Your catchers should be spread about the field. This presents quite a dilemma for the Dwarves! They can either double mark them, in which case they'll find that they can't catch & break the cage well, otherwise they will not, in which case a throw will leave them stranded (see later).
Also, as the Dwarf coach will be blocking whenever possible, there will be inevitable turnovers and chances arising from those.
You play a waiting game, carefully advancing your cage and then dodging/blocking with your Catchers, until your opponent commits to their defensive stance - double marking catchers or blitzing. You also see how the play develops between your catchers and their cover.
If they double mark, use your cage to take the ball home. As you get closer to the endzone you can tie up front-line Dwarves by not moving your front-line ladies, and your Catchers can fold back to trap the other blitzers. Your speed and dodge should allow you to score without too much trouble.
If they don't double mark, you need to throw! The best way to do this is to first charge your free cage members down the field (often starting with lateral movement). Then, move your throw laterally, to get a clear shot at a throw. Even if the ball is dropped, you'll have tackle zones all over it, and many players close by, whereas the majority of the Dwarves will be stranded by the remnants of the cage. The odds are that you'll score.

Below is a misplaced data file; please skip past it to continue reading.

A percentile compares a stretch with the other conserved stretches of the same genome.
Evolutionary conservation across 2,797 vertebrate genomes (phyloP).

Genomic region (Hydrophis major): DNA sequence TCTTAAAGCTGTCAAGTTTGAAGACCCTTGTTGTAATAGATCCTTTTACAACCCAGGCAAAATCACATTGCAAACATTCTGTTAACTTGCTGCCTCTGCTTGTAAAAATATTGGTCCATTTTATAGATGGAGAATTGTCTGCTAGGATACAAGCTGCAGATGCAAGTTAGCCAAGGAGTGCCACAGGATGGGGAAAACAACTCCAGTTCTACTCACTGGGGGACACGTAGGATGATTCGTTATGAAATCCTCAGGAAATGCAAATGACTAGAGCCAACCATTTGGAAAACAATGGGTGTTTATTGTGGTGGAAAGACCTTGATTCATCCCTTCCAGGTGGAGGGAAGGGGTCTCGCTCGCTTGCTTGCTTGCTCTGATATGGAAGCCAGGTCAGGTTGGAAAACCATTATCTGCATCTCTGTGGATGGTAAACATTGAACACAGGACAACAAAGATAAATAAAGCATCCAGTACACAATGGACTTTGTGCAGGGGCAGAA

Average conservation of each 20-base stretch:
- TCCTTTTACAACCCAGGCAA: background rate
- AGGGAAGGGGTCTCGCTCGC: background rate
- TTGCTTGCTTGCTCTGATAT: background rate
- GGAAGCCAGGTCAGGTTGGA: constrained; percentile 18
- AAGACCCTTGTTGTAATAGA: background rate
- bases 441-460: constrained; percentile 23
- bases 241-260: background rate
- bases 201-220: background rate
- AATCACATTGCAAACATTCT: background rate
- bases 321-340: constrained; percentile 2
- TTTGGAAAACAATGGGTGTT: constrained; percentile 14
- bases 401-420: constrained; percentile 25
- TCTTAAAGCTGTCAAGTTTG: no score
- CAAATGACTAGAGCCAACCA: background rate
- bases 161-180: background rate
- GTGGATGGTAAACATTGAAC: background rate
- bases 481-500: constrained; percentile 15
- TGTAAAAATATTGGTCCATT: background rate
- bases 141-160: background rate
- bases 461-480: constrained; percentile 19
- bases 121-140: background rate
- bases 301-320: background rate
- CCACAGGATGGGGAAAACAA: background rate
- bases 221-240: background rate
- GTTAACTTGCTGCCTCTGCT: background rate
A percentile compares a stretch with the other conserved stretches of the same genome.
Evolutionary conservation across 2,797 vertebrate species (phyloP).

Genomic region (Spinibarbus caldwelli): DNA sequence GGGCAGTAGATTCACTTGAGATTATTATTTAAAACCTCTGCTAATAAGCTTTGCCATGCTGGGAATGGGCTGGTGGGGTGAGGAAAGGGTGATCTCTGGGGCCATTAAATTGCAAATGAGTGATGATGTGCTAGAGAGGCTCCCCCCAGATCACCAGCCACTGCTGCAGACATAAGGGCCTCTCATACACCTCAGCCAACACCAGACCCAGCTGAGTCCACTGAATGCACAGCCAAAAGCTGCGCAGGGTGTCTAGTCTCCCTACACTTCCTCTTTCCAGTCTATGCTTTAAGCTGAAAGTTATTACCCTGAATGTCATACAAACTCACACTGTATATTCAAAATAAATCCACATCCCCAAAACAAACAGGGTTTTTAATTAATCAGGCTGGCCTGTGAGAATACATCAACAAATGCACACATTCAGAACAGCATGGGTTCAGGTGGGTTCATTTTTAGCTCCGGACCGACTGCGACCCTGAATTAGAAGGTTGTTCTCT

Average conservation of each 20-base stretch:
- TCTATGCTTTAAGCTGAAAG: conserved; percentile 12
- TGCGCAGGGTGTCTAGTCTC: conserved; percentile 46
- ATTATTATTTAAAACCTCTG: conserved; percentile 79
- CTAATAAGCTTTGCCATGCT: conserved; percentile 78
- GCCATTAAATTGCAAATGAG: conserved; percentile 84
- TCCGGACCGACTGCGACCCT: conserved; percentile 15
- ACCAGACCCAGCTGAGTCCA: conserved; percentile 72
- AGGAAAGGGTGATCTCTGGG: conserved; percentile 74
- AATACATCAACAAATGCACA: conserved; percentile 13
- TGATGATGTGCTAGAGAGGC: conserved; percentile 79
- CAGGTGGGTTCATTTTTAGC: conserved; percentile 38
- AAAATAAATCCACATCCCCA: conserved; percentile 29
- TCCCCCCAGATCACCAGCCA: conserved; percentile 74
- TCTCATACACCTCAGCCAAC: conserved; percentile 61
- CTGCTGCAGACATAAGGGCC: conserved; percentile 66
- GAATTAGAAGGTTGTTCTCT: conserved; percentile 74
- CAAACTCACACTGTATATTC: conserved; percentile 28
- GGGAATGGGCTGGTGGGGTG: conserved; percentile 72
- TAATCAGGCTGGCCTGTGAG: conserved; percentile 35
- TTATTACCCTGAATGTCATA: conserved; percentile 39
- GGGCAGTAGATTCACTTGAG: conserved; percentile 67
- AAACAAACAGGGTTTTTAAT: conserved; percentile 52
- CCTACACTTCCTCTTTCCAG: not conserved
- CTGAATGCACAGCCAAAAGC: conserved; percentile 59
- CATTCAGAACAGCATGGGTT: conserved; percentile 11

Make sure the game is stretched and open and you will see how mind-numbingly slow the Dwarves are! It should be a simple matter to choose the right approach depending on what they do defensively. The odds are with you to score!